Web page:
Amid the 2019–20 coronavirus pandemic, AirBnb has suffered a significant drop in bookings, estimated at between 41% and 96%. In response, the company lowered its internal valuation from $31 billion to $26 billion, and has considered delaying plans for an IPO. On March 30, CEO and Head of Community Brian Chesky penned a letter to hosts, pledging $250 million for widespread guest cancellations.
Funding[edit source | edit]
In July 2011, it raised $112 million in financing led by Andreessen Horowitz. Other early investors included Digital Sky Technologies, General Catalyst Partners, and A Grade Investments partners Ashton Kutcher and Guy Oseary.
In April 2014, the company closed on an investment of $450 million by TPG Capital, with the company value estimated to be approximately $10 billion. Additional funding was provided by Andreessen Horowitz, Sequoia Capital, Dragoneer Investment Group, T. Rowe Price and Sherpa Capital.
In June 2015, Airbnb raised $1.5 billion in Series E funding led by General Atlantic, and joined by Hillhouse Capital Group, Tiger Management, Kleiner Perkins Caufield & Byers, GGV Capital, China Broadband Capital, and Horizons Ventures.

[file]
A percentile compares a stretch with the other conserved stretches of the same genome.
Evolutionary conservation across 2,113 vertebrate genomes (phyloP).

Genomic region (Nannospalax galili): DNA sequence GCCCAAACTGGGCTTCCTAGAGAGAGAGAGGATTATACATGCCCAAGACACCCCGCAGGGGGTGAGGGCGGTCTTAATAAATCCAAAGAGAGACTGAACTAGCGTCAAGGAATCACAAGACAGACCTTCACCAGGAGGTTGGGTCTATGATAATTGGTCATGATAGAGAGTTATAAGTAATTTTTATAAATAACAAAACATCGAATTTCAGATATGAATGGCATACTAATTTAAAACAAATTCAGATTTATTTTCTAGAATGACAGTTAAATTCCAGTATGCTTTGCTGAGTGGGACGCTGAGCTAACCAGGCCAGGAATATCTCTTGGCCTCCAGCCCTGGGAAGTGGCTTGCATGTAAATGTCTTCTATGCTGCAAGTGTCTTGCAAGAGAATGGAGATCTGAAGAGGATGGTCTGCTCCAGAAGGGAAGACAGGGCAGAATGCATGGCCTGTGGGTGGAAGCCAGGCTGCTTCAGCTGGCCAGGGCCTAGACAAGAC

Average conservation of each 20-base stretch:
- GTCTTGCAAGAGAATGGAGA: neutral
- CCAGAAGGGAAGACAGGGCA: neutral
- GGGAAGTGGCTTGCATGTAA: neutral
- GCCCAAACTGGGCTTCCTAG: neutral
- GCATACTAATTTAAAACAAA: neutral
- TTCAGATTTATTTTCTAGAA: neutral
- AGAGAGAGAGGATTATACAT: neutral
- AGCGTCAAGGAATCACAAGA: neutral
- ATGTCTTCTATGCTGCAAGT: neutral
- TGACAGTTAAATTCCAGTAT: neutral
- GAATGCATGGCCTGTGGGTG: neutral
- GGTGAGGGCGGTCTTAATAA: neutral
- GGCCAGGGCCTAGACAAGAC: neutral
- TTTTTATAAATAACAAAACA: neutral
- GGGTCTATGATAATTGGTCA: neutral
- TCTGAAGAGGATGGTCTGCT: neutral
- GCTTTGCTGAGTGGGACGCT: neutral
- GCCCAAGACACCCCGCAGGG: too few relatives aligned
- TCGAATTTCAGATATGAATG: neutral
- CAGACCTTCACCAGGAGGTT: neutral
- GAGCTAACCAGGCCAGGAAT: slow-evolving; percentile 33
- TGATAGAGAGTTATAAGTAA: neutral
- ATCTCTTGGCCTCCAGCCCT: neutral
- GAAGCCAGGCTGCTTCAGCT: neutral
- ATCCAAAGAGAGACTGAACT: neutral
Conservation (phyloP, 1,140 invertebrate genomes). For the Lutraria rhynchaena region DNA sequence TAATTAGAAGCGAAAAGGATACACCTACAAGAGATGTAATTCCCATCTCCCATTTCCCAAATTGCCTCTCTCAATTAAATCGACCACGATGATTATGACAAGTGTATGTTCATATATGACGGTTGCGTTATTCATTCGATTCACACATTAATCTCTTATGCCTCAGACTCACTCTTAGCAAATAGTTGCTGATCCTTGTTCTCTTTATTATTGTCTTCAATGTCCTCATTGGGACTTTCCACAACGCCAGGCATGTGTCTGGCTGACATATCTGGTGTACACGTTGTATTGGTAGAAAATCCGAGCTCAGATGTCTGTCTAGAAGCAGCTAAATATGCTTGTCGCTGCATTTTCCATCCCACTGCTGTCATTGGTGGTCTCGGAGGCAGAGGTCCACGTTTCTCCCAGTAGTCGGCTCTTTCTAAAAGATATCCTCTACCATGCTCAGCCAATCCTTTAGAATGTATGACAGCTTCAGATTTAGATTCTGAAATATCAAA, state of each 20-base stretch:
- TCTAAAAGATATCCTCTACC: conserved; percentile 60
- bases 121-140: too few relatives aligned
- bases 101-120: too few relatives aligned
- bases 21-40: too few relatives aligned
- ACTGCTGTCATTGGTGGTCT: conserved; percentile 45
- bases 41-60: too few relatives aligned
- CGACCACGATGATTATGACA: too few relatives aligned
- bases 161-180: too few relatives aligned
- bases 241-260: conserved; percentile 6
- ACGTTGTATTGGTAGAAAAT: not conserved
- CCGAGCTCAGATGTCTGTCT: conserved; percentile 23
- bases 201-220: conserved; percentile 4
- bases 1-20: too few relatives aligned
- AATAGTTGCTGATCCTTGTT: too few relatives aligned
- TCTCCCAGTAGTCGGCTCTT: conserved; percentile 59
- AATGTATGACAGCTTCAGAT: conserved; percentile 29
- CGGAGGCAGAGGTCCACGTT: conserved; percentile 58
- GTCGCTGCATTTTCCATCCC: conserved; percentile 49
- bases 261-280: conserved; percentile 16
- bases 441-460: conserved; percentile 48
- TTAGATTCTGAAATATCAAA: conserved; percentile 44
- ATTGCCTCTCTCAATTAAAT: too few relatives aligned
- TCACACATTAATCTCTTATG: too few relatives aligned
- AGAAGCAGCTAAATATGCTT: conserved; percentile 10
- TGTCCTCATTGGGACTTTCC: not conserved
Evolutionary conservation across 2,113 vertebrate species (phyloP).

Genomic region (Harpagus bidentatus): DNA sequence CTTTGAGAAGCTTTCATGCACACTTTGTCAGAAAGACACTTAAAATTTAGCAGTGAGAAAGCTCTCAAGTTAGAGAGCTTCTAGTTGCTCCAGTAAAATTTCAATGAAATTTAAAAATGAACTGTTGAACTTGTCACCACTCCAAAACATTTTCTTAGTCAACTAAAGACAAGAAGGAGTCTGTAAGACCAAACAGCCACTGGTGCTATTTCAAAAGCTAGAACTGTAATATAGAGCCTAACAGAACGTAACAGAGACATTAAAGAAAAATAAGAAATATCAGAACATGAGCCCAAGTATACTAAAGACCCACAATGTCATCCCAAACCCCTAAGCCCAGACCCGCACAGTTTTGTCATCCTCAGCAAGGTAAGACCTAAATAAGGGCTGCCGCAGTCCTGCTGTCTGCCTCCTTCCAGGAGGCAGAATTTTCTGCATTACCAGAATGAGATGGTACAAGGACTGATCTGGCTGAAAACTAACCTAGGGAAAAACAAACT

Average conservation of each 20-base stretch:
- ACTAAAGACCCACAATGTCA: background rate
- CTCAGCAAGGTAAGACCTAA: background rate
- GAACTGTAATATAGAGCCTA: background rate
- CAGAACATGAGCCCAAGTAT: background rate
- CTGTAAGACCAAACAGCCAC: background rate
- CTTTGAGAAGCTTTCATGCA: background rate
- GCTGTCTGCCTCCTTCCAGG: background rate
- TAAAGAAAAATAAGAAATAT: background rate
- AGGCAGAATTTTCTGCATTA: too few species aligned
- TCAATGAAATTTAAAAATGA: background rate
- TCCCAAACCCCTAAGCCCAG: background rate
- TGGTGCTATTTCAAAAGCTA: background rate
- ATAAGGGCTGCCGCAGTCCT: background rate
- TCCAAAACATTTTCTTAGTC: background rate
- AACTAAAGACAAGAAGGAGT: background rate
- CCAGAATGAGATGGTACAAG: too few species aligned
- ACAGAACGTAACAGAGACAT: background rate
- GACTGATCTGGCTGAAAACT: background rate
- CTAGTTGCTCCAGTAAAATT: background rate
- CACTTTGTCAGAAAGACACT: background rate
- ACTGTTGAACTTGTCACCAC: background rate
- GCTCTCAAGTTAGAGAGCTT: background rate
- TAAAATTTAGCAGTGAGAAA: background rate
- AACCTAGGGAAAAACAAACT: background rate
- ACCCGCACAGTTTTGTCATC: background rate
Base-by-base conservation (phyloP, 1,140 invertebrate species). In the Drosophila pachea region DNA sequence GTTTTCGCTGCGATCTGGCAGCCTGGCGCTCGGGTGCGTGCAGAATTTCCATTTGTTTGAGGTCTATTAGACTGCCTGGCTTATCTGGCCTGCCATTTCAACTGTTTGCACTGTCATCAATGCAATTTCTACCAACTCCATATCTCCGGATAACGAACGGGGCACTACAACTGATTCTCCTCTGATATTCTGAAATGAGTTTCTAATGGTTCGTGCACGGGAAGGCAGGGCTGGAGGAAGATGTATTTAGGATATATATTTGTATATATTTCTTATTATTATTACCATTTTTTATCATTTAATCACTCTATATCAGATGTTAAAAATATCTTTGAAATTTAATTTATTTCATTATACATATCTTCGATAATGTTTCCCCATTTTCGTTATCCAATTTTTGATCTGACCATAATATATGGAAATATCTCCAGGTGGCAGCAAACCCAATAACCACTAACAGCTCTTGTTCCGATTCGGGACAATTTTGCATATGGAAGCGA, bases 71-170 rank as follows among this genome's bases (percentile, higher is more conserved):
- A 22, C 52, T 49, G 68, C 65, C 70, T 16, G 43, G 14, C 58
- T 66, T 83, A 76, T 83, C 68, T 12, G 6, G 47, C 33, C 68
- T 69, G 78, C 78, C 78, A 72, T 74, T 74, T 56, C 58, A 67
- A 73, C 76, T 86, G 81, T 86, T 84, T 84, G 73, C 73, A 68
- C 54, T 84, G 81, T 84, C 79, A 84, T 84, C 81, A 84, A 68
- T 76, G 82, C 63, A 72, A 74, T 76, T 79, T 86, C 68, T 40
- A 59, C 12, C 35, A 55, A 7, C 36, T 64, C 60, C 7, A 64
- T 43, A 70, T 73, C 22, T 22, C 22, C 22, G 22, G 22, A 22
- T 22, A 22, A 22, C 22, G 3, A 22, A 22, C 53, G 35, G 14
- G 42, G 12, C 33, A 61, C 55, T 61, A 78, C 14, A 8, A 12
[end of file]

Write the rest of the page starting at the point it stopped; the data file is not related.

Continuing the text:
In September 2016, Airbnb raised $555.5 million in funding from Google Capital and Technology Crossover Ventures, valuing the company at $30 billion. In March 2017, Airbnb raised $1 billion in funding, bringing total funding raised to more than $3 billion and valuing the company at $31 billion.
In April 2020, Airbnb raised $1 billion in another round of funding from private equity firms Silver Lake and Sixth Street Partners.
Acquisitions[edit source | edit]
On May 31, 2011, Airbnb acquired a German competitor, Accoleo. This takeover, as well as other similar acquisitions, launched the first international Airbnb office, in Hamburg. Before the 2012 Summer Olympics, Airbnb acquired London-based rival CrashPadder, subsequently adding 6,000 international listings to its existing inventory. This acquisition made Airbnb the largest lodging website in the United Kingdom. In November 2012, Airbnb acquired NabeWise, an online city guide that aggregates curated information for specified locations. The acquisition shifted the company's focus toward offering hyperlocal recommendations to travelers. In December 2012, Airbnb announced the acquisition of Localmind, a location-based question and answer platform.
In February 2017, the company acquired Luxury Retreats International, a Canadian-based villa rental company, for approximately $300 million in cash and stock. In February 2017, Airbnb acquired Tilt.com, a social payment startup.